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2. The cat denotes the Assyrians, by whom the ten tribes were carried into captivity.

3. The dog is symbolical of the Babylonians. 4. The staff signifies the Persians.

5. The fire indicates the Grecian empire, under Alexander the Great.

6. The water betokens the Roman, or the fourth of the great monarchies, to whose dominion the Jews were subjected.

7. The ox is a symbol of the Saracens, who subdued Palestine and

brought it under the Chaliphate. 8. The butcher that killed the ox denotes the Crusaders, by whom the holy land was wrested out of the hands of the Saracens.

9. The angel of death signifies the Turkish power, by which the land of Palestine was taken from the Franks, and to which it is still subject.

10 The commencement of the tenth stanza is designed to show that God will take signal vengance on the Turks, immediately after whose overthrow the Jews are to be restored to their own land, and live under the government of their long expected Messiah.

PRAY FOR THE PEACE OF JERUSALEM.
Far from the country of her birth,

An outcast and forlorn ;
Israel, a wanderer on the earth,

Her chastisement hath borne.
Her destines are glorious yet,

Though sad and exiled now;
God's seal in steadfast witness set,

Beams on her crownless brow.?
A living, though a blasted tree,

She shall again take root ;
Shall stretch her branches to the sea,
And fill the earth with fruit.3

1 Leviticus xxvi. 33, 41. 2 Leviticus xxvi. 44, 45; Isaiah xlix. 14-17.

3 Romans xi. 23; Psalm 1xxx, 8–19.

And He who drove His people forth,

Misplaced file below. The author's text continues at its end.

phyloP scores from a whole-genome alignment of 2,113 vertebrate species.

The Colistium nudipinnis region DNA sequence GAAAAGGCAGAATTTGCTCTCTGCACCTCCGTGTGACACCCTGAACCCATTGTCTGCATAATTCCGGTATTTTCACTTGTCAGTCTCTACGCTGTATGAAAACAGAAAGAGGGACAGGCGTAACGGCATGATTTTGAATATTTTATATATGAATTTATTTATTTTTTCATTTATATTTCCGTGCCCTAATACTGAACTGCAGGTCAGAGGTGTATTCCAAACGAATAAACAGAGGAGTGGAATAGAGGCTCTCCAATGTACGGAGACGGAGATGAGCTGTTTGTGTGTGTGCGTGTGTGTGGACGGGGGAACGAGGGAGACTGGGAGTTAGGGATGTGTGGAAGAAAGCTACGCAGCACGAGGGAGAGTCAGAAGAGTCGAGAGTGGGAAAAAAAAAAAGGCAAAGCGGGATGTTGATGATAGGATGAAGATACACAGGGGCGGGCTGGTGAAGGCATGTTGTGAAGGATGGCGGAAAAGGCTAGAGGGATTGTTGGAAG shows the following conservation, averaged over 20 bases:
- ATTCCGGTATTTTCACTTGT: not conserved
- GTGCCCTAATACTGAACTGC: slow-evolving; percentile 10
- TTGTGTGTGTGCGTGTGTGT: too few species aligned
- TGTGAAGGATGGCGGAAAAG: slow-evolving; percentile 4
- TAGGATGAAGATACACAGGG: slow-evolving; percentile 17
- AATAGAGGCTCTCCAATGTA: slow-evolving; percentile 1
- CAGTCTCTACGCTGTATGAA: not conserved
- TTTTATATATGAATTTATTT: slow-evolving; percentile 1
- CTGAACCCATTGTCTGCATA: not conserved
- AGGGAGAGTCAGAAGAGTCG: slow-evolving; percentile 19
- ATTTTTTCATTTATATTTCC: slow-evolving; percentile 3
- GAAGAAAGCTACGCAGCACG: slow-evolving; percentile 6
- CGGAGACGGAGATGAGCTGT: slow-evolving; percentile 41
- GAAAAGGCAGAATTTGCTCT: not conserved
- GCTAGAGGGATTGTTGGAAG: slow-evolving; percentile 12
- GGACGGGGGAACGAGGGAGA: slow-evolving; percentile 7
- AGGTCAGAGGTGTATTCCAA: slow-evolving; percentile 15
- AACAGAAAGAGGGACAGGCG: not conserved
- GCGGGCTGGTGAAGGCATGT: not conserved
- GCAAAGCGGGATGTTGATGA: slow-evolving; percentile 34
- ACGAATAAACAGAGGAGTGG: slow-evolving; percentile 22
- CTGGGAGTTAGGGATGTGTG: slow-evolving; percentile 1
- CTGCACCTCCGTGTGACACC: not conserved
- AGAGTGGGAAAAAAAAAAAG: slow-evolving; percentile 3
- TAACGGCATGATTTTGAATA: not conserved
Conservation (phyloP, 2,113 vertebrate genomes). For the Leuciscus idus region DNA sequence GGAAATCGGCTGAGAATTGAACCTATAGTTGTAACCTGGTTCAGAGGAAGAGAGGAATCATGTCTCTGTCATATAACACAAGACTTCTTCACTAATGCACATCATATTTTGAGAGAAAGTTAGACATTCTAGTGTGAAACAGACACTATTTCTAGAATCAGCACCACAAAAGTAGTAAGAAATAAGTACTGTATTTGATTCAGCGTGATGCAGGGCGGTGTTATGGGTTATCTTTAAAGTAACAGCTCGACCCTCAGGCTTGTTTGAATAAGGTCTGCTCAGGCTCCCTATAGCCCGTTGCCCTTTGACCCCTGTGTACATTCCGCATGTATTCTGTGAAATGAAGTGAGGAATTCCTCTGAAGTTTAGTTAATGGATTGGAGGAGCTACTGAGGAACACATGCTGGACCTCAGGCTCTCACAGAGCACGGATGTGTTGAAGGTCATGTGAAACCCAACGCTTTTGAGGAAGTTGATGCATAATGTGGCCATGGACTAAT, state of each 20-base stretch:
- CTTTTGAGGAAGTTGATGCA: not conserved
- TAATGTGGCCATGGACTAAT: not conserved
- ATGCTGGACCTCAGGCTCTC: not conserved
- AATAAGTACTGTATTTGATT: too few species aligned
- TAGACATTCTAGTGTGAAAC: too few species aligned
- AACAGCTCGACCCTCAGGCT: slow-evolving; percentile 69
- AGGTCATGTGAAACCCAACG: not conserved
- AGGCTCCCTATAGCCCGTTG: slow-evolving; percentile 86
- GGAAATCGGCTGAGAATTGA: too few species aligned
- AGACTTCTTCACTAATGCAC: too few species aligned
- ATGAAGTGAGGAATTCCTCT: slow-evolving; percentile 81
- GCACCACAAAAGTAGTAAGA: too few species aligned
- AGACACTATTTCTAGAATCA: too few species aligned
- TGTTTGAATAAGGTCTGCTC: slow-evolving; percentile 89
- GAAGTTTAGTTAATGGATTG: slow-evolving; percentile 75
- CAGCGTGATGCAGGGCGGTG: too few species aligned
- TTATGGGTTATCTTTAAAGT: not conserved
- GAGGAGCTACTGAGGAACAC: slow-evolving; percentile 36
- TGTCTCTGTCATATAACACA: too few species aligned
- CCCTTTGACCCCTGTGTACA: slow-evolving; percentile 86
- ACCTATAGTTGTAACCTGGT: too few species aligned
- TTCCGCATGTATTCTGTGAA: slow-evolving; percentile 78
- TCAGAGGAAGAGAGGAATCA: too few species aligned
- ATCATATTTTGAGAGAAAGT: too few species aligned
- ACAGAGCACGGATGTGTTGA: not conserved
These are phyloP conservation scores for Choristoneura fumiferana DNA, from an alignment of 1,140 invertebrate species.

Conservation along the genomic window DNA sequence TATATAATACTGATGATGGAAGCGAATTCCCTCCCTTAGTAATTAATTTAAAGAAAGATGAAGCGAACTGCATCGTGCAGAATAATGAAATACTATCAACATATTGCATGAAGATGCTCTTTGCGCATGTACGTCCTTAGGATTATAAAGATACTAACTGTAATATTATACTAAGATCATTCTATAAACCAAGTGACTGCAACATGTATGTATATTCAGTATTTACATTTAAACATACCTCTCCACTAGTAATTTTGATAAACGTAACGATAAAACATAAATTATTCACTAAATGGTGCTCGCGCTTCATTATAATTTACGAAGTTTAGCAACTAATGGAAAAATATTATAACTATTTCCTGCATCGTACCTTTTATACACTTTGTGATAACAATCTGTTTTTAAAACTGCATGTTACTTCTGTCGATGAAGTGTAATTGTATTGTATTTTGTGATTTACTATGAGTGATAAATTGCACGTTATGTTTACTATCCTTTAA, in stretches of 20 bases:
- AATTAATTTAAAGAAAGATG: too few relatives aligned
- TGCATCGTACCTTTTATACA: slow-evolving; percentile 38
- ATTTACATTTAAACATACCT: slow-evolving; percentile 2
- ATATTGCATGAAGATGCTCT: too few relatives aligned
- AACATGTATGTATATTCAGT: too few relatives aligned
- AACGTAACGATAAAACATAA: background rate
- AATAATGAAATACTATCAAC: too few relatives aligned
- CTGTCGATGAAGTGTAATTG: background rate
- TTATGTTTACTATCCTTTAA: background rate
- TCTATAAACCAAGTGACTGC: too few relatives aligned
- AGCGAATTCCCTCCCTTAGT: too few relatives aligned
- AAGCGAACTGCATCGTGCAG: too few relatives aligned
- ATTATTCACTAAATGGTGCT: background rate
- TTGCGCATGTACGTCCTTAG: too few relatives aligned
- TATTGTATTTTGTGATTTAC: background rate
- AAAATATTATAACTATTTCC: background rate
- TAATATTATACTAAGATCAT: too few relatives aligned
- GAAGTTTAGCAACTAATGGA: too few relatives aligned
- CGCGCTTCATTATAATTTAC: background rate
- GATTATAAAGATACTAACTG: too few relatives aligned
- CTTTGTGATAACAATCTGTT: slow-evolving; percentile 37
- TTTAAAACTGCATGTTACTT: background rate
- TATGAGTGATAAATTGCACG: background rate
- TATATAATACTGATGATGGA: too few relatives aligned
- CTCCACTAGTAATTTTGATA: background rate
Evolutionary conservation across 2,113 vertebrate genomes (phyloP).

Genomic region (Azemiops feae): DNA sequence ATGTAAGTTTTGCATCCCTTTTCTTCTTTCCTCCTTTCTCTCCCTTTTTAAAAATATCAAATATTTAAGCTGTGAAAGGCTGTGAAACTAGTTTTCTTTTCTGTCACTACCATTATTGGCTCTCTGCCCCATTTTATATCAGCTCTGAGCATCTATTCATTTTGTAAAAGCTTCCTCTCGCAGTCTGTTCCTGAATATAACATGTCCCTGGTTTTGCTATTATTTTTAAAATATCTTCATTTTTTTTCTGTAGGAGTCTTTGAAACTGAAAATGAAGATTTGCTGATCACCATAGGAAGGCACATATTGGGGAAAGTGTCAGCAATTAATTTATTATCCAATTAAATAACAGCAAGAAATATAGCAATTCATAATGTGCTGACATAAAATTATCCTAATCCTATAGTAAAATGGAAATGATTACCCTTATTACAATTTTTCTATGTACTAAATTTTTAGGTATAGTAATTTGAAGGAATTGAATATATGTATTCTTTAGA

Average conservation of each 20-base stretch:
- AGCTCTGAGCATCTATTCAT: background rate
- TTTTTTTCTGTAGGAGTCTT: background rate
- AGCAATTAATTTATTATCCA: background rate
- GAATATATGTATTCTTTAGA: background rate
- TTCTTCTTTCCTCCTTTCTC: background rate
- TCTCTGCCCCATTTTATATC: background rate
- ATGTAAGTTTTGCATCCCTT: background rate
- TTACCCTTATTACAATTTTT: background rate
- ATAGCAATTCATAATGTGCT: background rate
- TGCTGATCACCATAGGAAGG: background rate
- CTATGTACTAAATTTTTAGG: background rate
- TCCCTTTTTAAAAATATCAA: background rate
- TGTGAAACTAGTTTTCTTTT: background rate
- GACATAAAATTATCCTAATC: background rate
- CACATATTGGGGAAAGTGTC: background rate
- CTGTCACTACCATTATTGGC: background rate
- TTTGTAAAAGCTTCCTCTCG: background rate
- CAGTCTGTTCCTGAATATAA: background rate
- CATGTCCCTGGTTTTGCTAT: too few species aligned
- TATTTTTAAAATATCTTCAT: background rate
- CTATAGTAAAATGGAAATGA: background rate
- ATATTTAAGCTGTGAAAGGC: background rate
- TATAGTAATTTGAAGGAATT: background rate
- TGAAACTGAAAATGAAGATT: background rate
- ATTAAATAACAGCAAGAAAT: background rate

Shall gather them once more;
From east and west, and south and north,

His captives shall restore.4
The Lord shall bless His chosen race,

And make them know His voice ;
And in the brightness of His face,

They shall again rejoice.5
Again the Glory of the Lord,

On Zion's hill shall rest;
Thence shall go forth His glorious word,

And thence the world be blest.6
Though hills remove and mountains quake,

God's mercy shall not cease,
Toward Abraham's seed ; nor will He break

His covenant of peace.?
Though now awhile the light may seem,

In clouds of wrath concealed ;
Those clouds shall pass, and light shall gleam,

To all the earth revealed.s
And Israel's Lord with mighty hand,

Shall execute His will;
And in His people and His land,

His promises fulfil.'
Shepherd of Israel! gracious Lord !

Grant that we may behold
Thy scattered flock with joy restored,

And gathered to their fold.10

Isaiah lvi. 8 ; xi, 11, 12; xlii. 5,6 ; xlix. 12.

5 Isaiah lii. 6; lx, 19, 20; Ixi. 3, 10. 6 Isaiah iv. 5; lix, 20; Zechariah viii. 3; xi, 19,

Isaiah liv, 10; Jeremiah xxxi, 36, 37.

8 Isaiah liv. 8; lx. 1-3 ; xl. 5.
9 Isaiah xli, 20; Jeremiah xxxiii. 10-16.
10 Psalm lxxx, 1; Ezekiel xxxiv. 11–23.

LONDON : Printed at the Operative Jewish Converts' Institution,

Palestine Place, Bethnal Green,

THE JEWISH ADVOCATE.

JUNE, 1849.

THE HOSPITAL AT JERUSALEM.

WE, last month, presented our readers with a view of the Hospital, and some account of its establishment; we now give them fuller infor-mation respecting it, in the words of Dr. Macgowan, the Physician of the Society, under whose care this important institution has flourished.

At the Annual Meeting in London, Lord Claud Hamilton showed, by the testimony of the Jews themselves, how influential this monument of Christian love was found to be. The Jewish Rabbies and many of the Jews in Jerusalem have addressed most pathetic letters to Sir Moses Montefiore, appealing for help in their poverty and disease, and in these letters we have evidences of the effect of this Institution. read by Lord Claud Hamilton, from one of these appeals, was this :